SVHC seeks to amend deed of trust

Friday February 8, 2013


Staff Writer

BENNINGTON -- Southwestern Vermont Health Care is asking the town to of Bennington to amend its deed of trust to allow for private development on hospital property as it considers a possible expansion.

SVHC officials are looking to modernize the Southwestern Vermont Medical Center campus as health care reforms approach at the state and federal level. Initial estimates of the modernization project suggest it will cost more than $80 million, according to a memo from SVHC Director of Planning James Trimarchi to town officials.

The hospital has already delayed moving forward with the project since a master facility plan was completed in 2011. That plan calls for upgrading the medical office complex and the emergency department and addressing central utility issues.

Creating the capital for such an expansion, which is conceptual at this point, would be difficult for the health corporation while trying to maintain cash-flow for operations, according to the memo. To lower costs, SVHC hopes to work with an outside developer to build the structure. The hospital could then enter into a purchase or lease agreement for the building.

If the hospital’s proposed language is not approved it "could hinder SVHC’s efforts to prepare for health care reform by significantly limiting the health system’s options for financing and expanding the services it provides to the community," the memo reads.

The hospital has already taken some steps to modernize, including an affiliation with Dartmouth-Hitchcock in New Hampshire. SVHC officials are looking to implement electronic medical records and expand the Vermont Blueprint for Health, in addition to modernizing facilities.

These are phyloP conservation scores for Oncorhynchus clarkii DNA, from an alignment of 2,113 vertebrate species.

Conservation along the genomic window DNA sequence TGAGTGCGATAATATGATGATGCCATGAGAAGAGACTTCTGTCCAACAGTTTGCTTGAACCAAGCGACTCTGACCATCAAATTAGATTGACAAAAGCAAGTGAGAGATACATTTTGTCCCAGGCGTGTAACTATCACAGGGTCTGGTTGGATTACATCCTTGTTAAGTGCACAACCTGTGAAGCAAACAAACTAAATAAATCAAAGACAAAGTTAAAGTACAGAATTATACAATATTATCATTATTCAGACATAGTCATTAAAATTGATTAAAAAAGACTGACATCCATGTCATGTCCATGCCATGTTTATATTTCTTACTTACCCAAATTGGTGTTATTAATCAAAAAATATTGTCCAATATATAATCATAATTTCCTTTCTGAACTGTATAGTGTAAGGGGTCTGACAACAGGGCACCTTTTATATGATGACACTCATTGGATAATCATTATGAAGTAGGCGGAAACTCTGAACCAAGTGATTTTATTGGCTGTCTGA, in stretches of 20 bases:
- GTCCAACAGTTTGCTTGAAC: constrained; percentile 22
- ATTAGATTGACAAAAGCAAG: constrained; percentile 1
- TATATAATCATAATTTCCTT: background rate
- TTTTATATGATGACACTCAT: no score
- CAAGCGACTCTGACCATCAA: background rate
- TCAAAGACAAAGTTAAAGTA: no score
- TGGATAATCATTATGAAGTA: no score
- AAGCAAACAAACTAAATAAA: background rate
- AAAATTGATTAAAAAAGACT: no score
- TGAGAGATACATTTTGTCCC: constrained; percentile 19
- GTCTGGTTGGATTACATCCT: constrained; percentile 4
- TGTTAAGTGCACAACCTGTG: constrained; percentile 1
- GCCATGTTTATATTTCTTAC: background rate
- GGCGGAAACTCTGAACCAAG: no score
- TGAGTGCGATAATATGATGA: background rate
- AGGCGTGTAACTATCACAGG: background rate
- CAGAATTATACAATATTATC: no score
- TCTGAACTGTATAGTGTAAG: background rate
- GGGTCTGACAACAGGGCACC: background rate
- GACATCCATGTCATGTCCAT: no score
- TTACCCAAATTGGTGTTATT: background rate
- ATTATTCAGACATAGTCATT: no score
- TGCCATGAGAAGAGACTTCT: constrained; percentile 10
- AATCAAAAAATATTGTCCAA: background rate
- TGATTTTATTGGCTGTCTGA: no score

There are limitations with the wording in the hospital’s land deed, however, that will make achieving those goals difficult, according to Trimarchi’s memo.

Most of the land used by Southwestern Vermont Medical Center was entrusted to the town by Henry W. Putnam about 100 years ago. Among the terms of the deeds is a stipulation that the land must be used for health care purposes.

Hospital officials say they do not intend to change how the land is used. But, they said, language in the deeds is outdated and not suited for allowing the health system to deliver health care effectively in the 21st century. Changing the language would allow the hospital to seek new ways to develop the land in an affordable way and better deliver care, according to the memo.

Hospital officials are set to appear before the Select Board on Monday to outline proposed changes to the language. The changes would allow the health corporation to seek outside groups to finance or develop the property.

The proposed language also gives the town, through the Select Board, final say over any future development or changes to the property, according to a question and answer sheet from the hospital to town officials.

Additionally, SVHC’s proposed language would allow for easier access to bonds and allow for the sale or lease of land. Trimarchi maintains that the town will not lose any of its authority over the land.

"The select board will retain authority to review and approve all projects on the Bennington campus and play a more active role in helping to shape the health system to best meet the needs of the community," Trimarchi’s memo reads.

The town’s attorney, Robert E. Woolmington, has been working with SVHC for about a year on appropriate changes to the deeds. He appears to back the proposed changes in a letter to Town Manager Stuart A. Hurd and the Select Board.

"In summary, the stipulation takes a simple trust arrangement at the time of World War I and adapts it to the 21st century realities of health care while preserving the intention of the donor and the prerogatives of the Town," he wrote.

SVHC spokesman Kevin Robinson said officials would not comment on the matter until after Monday’s Select Board meeting.

"We will be happy to answer any questions about our request to modify the deed of trust after Monday’s public presentation to the Bennington Select Board. Out of respect for the Select Board and the public process, we feel that it is inappropriate to comment until that time," Robinson said.

Contact Neal Goswami at or @nealgoswami on Twitter.


If you'd like to leave a comment (or a tip or a question) about this story with the editors, please email us. We also welcome letters to the editor for publication; you can do that by filling out our letters form and submitting it to the newsroom.

Powered by Creative Circle Media Solutions